County of Sacramento v. Lewis
Significance, Further Readings
County of Sacramento, et al.
Teri Lewis and Thomas Lewis, representing the estate of Philip Lewis
Motorcycle passenger Philip Lewis' due process rights were violated when a police officer, in an attempt to apprehend the driver of the motorcycle, chased the motorcycle at high speeds and eventually struck Lewis.
Chief Lawyer for Petitioners
Terence J. Cassidy
Chief Lawyer for Respondents
Paul J. Hedlund
Justices for the Court
Stephen Breyer, Ruth Bader Ginsburg, Anthony M. Kennedy, Sandra Day O'Connor, William H. Rehnquist, Antonin Scalia, David H. Souter (writing for the Court), John Paul Stevens, Clarence Thomas
Date of Decision
26 May 1998
Philip Lewis' substantive due process rights under the U.S. Constitution were not violated during the high-speed police chase; such governmental action gives rise to liability only if the police officer acts in a way that "shocks the conscience" and violates "the decencies of civilized conduct."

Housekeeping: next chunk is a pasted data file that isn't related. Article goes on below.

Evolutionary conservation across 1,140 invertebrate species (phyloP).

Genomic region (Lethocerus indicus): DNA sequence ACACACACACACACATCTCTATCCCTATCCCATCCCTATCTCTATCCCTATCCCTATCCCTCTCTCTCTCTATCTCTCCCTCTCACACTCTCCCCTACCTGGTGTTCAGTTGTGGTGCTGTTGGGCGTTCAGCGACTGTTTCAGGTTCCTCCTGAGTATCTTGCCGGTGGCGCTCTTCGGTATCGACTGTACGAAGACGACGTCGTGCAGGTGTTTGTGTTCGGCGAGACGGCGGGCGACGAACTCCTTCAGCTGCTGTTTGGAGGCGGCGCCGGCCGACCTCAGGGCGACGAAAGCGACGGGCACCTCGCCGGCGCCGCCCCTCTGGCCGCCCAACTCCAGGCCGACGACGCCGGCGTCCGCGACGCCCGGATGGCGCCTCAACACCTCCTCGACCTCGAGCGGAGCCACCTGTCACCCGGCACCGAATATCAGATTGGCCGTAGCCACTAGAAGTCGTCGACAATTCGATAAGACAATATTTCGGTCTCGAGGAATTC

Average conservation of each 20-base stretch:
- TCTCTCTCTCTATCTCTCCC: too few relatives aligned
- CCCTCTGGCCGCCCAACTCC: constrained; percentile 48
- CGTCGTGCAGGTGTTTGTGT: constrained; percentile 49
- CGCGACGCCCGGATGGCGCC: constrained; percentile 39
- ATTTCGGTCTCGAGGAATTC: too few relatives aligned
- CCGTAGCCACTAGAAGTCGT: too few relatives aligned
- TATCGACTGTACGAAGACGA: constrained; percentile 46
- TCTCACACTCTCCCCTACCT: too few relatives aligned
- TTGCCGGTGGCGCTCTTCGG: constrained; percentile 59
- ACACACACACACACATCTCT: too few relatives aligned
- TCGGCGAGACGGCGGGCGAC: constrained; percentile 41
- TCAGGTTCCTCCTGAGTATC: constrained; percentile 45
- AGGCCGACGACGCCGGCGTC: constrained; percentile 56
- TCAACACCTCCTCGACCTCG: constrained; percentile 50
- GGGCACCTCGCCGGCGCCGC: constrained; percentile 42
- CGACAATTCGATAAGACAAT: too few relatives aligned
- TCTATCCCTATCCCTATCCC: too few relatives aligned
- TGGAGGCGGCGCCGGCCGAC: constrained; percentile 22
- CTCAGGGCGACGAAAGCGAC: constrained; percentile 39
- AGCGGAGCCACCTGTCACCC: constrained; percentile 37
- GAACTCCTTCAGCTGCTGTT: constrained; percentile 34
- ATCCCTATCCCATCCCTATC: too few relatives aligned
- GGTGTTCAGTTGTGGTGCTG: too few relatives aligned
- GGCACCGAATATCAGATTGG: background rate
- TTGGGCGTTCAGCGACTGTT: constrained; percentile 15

The Lewis holding established that a police officer, sued under the Due Process Clause of the U.S. Constitution over a high-speed chase, will not be held responsible for injury or death resulting from the chase unless the officer's conduct is shocking to the conscience. This rule necessarily applies only in federal court. For claims related to high-speed police chases that are based on state law, states are free to devise their own standard of liability.
- Daniels v. Williams, 474 U.S. 327 (1986).
- Zinernon v. Burch, 494 U.S. 113 (1990).
- Washington v. Glucksberg, 512 U.S. 702 (1997).
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